* "So many Suns, so many Earths"

Formerly the planets were points in the sky. As time passed, however, those lights in the sky began to be treated, at least in elite intellectual circles, as objects, and finally as places. This revolution came, in large measure, with the invention of the telescope. Beyond the short human senses hid many worlds to be discovered.

Since the days of Aristarchus of Samos (ca. 310 - ca. 230 B. C. E.) there were suspicions that the Sun and stars had something in common. One of the first to clearly say that the Sun ought to be a star, so close that its light dazzles us and heats the ground in which we step on, was Christiaan Huygens (1629-1695).

Consequently, the other stars are suns, only that they are too distant so we perceive them as mere dots in the sky. But if we travel to them, we would see them as big and hot as our Sun, and the Sun, so small and distant as any other star. Thus Huygens dared to predict that there should be other planetary systems. In his posthumous book “Cosmotheoros” (Adriaan Moetjens publishing house, The Hague, 1698, and Timothy Childe Publishing, London, 1698) he allowed his thought flow further: “What a wonderful and amazing Scheme we have here of the magnificent Vastness of the Universe! So many Suns, so many Earths, and each endowed with many Herbs, Trees and Animals, and adorned with so many Seas and Mountains! And how must our astonishment and admiration might be increased when we consider the prodigious distances and a multitude of Stars?”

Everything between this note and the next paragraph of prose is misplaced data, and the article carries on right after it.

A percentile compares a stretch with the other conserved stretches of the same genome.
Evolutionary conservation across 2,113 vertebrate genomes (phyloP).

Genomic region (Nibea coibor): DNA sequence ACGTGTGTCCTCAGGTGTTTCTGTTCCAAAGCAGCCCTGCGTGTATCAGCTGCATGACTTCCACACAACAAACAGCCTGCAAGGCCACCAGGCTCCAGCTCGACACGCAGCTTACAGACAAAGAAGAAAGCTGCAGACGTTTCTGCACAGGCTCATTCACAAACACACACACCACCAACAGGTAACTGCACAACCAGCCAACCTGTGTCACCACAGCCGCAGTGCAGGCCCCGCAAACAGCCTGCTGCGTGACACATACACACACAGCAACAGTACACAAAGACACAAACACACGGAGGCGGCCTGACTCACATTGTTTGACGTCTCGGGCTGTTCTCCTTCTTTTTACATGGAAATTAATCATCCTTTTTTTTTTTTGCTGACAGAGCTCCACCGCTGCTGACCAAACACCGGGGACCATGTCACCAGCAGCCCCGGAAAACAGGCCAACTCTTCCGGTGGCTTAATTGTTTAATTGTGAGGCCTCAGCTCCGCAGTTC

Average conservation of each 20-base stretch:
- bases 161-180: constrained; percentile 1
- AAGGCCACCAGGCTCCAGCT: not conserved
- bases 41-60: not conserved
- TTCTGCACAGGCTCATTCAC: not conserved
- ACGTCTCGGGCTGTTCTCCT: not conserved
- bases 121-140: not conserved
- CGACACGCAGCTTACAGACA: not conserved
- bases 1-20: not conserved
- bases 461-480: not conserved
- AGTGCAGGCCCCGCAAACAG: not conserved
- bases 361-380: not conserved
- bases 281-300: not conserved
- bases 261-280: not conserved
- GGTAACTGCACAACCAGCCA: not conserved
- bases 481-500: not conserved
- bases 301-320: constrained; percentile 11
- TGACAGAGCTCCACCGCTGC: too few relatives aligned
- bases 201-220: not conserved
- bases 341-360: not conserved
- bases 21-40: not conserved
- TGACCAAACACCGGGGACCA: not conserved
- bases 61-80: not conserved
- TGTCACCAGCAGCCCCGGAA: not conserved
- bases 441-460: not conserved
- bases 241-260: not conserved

Even after the discovery of more planets in our own Solar System (Uranus by William Herschel in 1781, and Neptune by John Couch Adams and Urbain Le Verrier in 1846) and new categories of objects (asteroids, by Giuseppe Piazzi in 1801, and the today-called trans-Neptunian objects, by Clyde Tombaugh in 1930), there were few who dared to search for planets around distant stars. If the light from the star itself comes so weakened after much travel, imagine the dim light reflected by extrasolar planets.

One of the first to try, however, was Piet van de Kamp. This professor at Swarthmore College, working from the Sproul Observatory, in the United States, proposed to himself starting in 1937 to examine the nearest stars, including the one called Barnard’s star. His technique was to photograph each star and carefully measure its position relative to other stars. He hoped that if an object was orbiting, for example, Barnard’s star, the tug that gravity generates between them (and that is the reason why the planets are kept revolving around a central star) would leave some “trail”, in the form of a slight swaying of the star under study. It is similar to that swinging seen in a small tree when someone grabs her or himself to its flexible trunk and begins to circle it childishly, hanging from the plant while doing so.